An experimental form of Android malware delivers a banking trojan, a keylogger and ransomware to those unfortunate to fall victim to it.
Uncovered by security researchers at security company ThreatFabric, the malware was first thought to be an updated version of Lokibot, but as it contains various new features researchers are labelling it as a new form of malware -- MysteryBot.
However, MysteryBot and LokiBot share the same command and control server, indicating a strong link between the two forms of malware, with the potential that they've been developed by the same attacker.
The malware is also potentially potent, with the trojan capable of controlling the functionality of the infected devices, including the ability to read messages, gather contact information and more.
There are also commands for stealing emails and remotely starting applications, but these particular tools don't appear to be active yet, suggesting that this malware is still in the development phase.
While many Android malware families concentrate on attacking older versions of the Google operating system, MysteryBot has the capability to actively target Android versions 7 and 8 using overlay screens designed to look like real bank websites, but are in fact run by the attackers, the researchers said.
Fake websites of a wide variety of banks across the world are able to be displayed to the victim, ensuring that the attackers can cast a wide net for stealing entered credentials.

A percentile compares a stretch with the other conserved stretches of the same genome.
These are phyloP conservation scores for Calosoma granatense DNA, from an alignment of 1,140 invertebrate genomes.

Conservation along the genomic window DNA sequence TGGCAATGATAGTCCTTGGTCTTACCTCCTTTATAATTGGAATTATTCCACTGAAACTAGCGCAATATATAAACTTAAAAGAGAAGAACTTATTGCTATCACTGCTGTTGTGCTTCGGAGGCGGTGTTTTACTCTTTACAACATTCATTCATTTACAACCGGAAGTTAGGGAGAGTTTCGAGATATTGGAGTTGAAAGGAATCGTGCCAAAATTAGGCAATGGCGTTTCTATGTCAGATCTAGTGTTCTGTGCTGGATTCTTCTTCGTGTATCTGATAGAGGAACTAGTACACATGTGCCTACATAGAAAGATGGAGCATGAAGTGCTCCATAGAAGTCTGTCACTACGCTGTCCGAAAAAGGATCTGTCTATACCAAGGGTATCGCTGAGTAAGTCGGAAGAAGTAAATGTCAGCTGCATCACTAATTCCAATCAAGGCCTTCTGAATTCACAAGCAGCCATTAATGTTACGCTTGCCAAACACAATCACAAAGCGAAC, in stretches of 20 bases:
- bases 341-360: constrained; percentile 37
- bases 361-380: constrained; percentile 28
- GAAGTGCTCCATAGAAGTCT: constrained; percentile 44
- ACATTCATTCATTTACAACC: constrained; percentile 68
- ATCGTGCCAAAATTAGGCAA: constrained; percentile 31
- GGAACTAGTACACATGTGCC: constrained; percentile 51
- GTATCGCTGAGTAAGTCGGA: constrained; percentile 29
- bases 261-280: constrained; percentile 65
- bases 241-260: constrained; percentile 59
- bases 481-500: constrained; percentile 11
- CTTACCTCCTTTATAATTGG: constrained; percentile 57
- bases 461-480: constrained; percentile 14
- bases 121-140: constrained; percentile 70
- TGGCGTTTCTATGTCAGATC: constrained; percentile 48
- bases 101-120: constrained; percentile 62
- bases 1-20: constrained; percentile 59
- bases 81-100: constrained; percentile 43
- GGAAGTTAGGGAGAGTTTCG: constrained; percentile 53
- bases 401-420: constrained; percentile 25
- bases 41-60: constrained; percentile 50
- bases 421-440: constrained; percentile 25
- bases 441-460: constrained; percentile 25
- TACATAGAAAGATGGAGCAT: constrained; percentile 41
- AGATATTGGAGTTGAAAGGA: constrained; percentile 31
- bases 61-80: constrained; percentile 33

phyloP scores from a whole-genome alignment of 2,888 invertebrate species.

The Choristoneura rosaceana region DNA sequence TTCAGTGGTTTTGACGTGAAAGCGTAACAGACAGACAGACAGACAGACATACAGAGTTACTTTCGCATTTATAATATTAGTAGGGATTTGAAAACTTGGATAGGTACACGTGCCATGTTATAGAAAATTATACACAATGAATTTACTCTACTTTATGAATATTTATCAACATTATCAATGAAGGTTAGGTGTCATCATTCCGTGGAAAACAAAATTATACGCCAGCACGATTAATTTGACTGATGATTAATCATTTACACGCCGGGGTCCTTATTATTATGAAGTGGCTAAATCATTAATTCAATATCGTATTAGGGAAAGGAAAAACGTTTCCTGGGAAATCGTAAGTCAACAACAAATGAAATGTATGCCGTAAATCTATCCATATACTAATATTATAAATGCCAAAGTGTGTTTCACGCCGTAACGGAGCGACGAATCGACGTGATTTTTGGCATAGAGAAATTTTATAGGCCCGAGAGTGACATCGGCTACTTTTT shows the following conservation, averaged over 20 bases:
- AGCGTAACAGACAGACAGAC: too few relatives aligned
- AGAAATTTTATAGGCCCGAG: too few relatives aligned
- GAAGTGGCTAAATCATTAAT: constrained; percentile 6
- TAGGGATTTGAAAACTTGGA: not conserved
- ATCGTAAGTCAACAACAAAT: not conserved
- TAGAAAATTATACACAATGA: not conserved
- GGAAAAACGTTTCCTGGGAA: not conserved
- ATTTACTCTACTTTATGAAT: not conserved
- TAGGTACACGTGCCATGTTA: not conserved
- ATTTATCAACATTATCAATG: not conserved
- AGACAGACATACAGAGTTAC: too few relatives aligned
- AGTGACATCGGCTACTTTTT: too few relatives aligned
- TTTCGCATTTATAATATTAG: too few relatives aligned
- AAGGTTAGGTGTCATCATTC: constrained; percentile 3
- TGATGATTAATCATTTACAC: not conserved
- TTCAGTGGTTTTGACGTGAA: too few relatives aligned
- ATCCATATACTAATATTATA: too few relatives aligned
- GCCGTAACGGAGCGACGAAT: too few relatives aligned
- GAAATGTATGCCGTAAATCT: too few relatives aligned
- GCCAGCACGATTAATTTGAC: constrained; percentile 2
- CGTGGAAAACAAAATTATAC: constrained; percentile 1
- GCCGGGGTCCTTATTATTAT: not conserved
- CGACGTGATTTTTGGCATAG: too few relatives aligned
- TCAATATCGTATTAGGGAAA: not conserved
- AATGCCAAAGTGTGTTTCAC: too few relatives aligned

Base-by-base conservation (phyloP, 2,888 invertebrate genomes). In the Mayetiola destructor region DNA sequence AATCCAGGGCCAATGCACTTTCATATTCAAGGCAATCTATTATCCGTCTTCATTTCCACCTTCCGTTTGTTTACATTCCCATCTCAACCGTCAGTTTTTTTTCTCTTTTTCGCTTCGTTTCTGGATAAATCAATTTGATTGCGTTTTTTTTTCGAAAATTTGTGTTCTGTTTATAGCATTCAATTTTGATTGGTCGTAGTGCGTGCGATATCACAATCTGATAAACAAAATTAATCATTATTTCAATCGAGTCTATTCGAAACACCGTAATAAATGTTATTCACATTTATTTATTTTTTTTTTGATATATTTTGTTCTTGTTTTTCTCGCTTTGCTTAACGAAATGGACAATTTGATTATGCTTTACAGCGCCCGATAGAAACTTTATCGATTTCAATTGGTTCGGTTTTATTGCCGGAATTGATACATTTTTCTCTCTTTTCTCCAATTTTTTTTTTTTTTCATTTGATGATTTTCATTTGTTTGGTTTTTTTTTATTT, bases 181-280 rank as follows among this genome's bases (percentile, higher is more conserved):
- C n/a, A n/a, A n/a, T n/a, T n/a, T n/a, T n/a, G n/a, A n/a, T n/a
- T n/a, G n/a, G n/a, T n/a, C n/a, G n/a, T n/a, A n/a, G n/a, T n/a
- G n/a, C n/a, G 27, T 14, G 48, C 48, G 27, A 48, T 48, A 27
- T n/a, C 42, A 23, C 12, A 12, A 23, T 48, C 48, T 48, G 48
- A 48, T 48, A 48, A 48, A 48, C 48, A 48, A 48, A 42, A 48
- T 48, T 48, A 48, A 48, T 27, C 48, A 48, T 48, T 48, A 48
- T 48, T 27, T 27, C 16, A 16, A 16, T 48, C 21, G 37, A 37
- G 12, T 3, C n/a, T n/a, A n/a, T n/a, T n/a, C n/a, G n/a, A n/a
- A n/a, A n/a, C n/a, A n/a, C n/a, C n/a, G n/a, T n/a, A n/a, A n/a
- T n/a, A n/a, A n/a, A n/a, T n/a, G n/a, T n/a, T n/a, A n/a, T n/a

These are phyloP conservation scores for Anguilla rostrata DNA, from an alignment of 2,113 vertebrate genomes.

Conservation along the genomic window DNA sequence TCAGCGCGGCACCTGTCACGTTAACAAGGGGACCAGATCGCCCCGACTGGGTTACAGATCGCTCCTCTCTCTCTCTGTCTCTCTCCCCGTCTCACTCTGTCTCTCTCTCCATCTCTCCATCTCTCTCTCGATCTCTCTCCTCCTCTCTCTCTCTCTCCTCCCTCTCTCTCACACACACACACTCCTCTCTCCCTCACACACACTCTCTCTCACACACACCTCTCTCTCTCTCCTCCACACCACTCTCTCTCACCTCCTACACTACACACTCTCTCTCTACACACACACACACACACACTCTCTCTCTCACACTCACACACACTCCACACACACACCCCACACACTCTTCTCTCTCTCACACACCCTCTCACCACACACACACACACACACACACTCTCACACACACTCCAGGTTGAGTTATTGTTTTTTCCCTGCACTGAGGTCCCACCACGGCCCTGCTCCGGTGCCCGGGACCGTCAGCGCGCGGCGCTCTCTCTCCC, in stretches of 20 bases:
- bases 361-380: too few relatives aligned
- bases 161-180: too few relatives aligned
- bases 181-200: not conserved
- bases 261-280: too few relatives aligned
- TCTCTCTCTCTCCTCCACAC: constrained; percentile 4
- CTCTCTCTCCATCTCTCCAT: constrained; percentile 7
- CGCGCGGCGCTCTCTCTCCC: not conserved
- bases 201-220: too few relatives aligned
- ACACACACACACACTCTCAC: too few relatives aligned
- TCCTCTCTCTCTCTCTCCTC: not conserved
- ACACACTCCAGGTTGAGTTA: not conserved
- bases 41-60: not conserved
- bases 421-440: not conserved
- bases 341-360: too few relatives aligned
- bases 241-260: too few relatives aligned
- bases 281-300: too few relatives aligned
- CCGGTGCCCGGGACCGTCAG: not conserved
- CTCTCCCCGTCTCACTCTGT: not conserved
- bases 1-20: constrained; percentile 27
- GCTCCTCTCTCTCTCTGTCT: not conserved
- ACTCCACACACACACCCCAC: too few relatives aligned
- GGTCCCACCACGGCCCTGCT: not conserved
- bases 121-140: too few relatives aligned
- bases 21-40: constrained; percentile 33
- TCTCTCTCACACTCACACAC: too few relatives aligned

Once active on the device, the malware is listed as a fake version of Adobe Flash Player. However, researchers haven't detailed how the payload is initially delivered onto the device.
Researchers say that the way the malware records keylogging in an innovative new way, by determining which key has been pressed by its location on the screen in relation to others. This is something it can do when the keyboard is held both horizontally and vertically, the researchers explain in a blog post.
However, as with other features of the malware, the keylogger still appears to be in development as there's currently no way for the logged keys to be stored on the command server.
On top of the ability to infect victims with a trojan and a keylogger, those behind MysteryBot have also been experimenting with a ransomware tool. The embedded ransomware feature enables the malware to individually encrypt files and store them in a passworded ZIP archive.
When the encryption is complete, a message accuses the victim of having watched adult content and demands that an email address be contacted to gain a password -- and presumably pay for the privilege.
However, the ransomware element of MysteryBot doesn't appear to be sophisticated. Not only because it requires contact via email, but that the password is only eight characters long, which in theory could be guessed by brute-force.
Secondly, victims are assigned an ID between 0 and 9999 and since there's no verification of existing ID, it's possible the attackers could duplicate the IDs and make it impossible for victims to retrieve files.
But despite some of the capabilities of MysteryBot currently being underdeveloped, the malware is still a potential threat.
"The enhanced overlay attacks also running on the latest Android versions combined with advanced keylogging and the potential under-development features will allow MysteryBot to harvest a broad set of personal identifiable information in order to perform fraud," wrote researchers.
MysteryBot isn't currently widespread and is still under development, but users should be wary of any applications they download which ask for an excessive number of permissions.
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